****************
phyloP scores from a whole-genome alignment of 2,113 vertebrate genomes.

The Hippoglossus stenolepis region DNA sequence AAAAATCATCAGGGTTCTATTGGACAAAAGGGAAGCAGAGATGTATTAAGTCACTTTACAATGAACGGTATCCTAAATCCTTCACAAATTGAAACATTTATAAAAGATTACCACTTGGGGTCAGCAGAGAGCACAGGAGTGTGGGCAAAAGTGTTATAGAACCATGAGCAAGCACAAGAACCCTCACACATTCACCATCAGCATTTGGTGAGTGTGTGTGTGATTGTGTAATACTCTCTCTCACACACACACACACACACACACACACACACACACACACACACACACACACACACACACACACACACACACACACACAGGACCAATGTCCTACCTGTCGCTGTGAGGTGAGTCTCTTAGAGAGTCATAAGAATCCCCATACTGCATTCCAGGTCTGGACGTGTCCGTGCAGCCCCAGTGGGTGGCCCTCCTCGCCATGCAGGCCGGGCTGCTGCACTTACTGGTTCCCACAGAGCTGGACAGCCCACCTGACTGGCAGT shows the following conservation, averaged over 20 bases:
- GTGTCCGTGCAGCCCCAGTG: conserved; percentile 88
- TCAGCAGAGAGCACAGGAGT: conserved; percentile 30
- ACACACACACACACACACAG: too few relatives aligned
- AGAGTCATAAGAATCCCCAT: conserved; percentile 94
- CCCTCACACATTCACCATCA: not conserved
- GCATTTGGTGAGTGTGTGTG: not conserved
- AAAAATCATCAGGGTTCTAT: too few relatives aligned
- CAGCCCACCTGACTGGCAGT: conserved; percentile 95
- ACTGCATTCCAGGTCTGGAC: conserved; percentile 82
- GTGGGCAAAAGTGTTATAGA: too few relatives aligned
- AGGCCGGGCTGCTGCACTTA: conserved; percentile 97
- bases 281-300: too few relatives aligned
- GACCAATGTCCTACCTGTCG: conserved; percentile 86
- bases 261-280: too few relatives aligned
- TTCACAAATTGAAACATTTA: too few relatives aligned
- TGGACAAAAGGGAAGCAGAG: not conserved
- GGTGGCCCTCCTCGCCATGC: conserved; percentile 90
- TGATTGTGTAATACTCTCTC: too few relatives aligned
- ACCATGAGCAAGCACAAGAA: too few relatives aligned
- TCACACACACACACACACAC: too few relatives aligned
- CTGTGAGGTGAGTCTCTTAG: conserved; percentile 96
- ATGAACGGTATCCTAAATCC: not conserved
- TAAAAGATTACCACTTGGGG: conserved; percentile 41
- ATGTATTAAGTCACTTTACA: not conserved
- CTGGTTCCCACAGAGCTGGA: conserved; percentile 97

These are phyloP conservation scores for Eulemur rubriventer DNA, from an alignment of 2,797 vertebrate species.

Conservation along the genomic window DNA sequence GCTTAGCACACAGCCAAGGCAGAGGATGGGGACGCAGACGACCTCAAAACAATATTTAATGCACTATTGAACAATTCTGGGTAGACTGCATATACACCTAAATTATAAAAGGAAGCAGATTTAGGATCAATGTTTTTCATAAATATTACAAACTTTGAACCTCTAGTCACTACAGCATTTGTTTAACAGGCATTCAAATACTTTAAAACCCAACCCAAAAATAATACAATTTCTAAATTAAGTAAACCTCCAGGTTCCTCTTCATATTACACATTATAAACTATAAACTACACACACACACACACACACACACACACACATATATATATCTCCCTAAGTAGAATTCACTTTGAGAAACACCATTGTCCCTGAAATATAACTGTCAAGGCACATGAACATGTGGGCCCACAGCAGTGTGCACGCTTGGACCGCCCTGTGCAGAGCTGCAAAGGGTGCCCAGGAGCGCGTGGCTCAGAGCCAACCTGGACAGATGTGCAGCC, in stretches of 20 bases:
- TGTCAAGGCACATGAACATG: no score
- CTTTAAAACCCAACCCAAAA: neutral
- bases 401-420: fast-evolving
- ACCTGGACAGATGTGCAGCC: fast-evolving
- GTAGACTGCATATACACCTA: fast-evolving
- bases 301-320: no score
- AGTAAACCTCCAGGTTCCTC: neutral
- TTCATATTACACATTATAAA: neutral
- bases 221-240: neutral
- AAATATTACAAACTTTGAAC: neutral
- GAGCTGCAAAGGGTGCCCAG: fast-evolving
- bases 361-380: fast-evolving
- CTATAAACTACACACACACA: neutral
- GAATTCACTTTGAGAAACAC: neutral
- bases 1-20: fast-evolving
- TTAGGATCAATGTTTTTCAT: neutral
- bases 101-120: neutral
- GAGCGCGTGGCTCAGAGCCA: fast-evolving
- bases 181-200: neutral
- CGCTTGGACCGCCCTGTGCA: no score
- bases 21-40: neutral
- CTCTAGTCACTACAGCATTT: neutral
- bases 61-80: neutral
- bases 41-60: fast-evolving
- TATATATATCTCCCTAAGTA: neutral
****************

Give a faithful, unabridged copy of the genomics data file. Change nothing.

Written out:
phyloP scores from a whole-genome alignment of 2,113 vertebrate genomes.

The Hippoglossus stenolepis region DNA sequence AAAAATCATCAGGGTTCTATTGGACAAAAGGGAAGCAGAGATGTATTAAGTCACTTTACAATGAACGGTATCCTAAATCCTTCACAAATTGAAACATTTATAAAAGATTACCACTTGGGGTCAGCAGAGAGCACAGGAGTGTGGGCAAAAGTGTTATAGAACCATGAGCAAGCACAAGAACCCTCACACATTCACCATCAGCATTTGGTGAGTGTGTGTGTGATTGTGTAATACTCTCTCTCACACACACACACACACACACACACACACACACACACACACACACACACACACACACACACACACACACACACACACAGGACCAATGTCCTACCTGTCGCTGTGAGGTGAGTCTCTTAGAGAGTCATAAGAATCCCCATACTGCATTCCAGGTCTGGACGTGTCCGTGCAGCCCCAGTGGGTGGCCCTCCTCGCCATGCAGGCCGGGCTGCTGCACTTACTGGTTCCCACAGAGCTGGACAGCCCACCTGACTGGCAGT shows the following conservation, averaged over 20 bases:
- GTGTCCGTGCAGCCCCAGTG: conserved; percentile 88
- TCAGCAGAGAGCACAGGAGT: conserved; percentile 30
- ACACACACACACACACACAG: too few relatives aligned
- AGAGTCATAAGAATCCCCAT: conserved; percentile 94
- CCCTCACACATTCACCATCA: not conserved
- GCATTTGGTGAGTGTGTGTG: not conserved
- AAAAATCATCAGGGTTCTAT: too few relatives aligned
- CAGCCCACCTGACTGGCAGT: conserved; percentile 95
- ACTGCATTCCAGGTCTGGAC: conserved; percentile 82
- GTGGGCAAAAGTGTTATAGA: too few relatives aligned
- AGGCCGGGCTGCTGCACTTA: conserved; percentile 97
- bases 281-300: too few relatives aligned
- GACCAATGTCCTACCTGTCG: conserved; percentile 86
- bases 261-280: too few relatives aligned
- TTCACAAATTGAAACATTTA: too few relatives aligned
- TGGACAAAAGGGAAGCAGAG: not conserved
- GGTGGCCCTCCTCGCCATGC: conserved; percentile 90
- TGATTGTGTAATACTCTCTC: too few relatives aligned
- ACCATGAGCAAGCACAAGAA: too few relatives aligned
- TCACACACACACACACACAC: too few relatives aligned
- CTGTGAGGTGAGTCTCTTAG: conserved; percentile 96
- ATGAACGGTATCCTAAATCC: not conserved
- TAAAAGATTACCACTTGGGG: conserved; percentile 41
- ATGTATTAAGTCACTTTACA: not conserved
- CTGGTTCCCACAGAGCTGGA: conserved; percentile 97

These are phyloP conservation scores for Eulemur rubriventer DNA, from an alignment of 2,797 vertebrate species.

Conservation along the genomic window DNA sequence GCTTAGCACACAGCCAAGGCAGAGGATGGGGACGCAGACGACCTCAAAACAATATTTAATGCACTATTGAACAATTCTGGGTAGACTGCATATACACCTAAATTATAAAAGGAAGCAGATTTAGGATCAATGTTTTTCATAAATATTACAAACTTTGAACCTCTAGTCACTACAGCATTTGTTTAACAGGCATTCAAATACTTTAAAACCCAACCCAAAAATAATACAATTTCTAAATTAAGTAAACCTCCAGGTTCCTCTTCATATTACACATTATAAACTATAAACTACACACACACACACACACACACACACACACATATATATATCTCCCTAAGTAGAATTCACTTTGAGAAACACCATTGTCCCTGAAATATAACTGTCAAGGCACATGAACATGTGGGCCCACAGCAGTGTGCACGCTTGGACCGCCCTGTGCAGAGCTGCAAAGGGTGCCCAGGAGCGCGTGGCTCAGAGCCAACCTGGACAGATGTGCAGCC, in stretches of 20 bases:
- TGTCAAGGCACATGAACATG: no score
- CTTTAAAACCCAACCCAAAA: neutral
- bases 401-420: fast-evolving
- ACCTGGACAGATGTGCAGCC: fast-evolving
- GTAGACTGCATATACACCTA: fast-evolving
- bases 301-320: no score
- AGTAAACCTCCAGGTTCCTC: neutral
- TTCATATTACACATTATAAA: neutral
- bases 221-240: neutral
- AAATATTACAAACTTTGAAC: neutral
- GAGCTGCAAAGGGTGCCCAG: fast-evolving
- bases 361-380: fast-evolving
- CTATAAACTACACACACACA: neutral
- GAATTCACTTTGAGAAACAC: neutral
- bases 1-20: fast-evolving
- TTAGGATCAATGTTTTTCAT: neutral
- bases 101-120: neutral
- GAGCGCGTGGCTCAGAGCCA: fast-evolving
- bases 181-200: neutral
- CGCTTGGACCGCCCTGTGCA: no score
- bases 21-40: neutral
- CTCTAGTCACTACAGCATTT: neutral
- bases 61-80: neutral
- bases 41-60: fast-evolving
- TATATATATCTCCCTAAGTA: neutral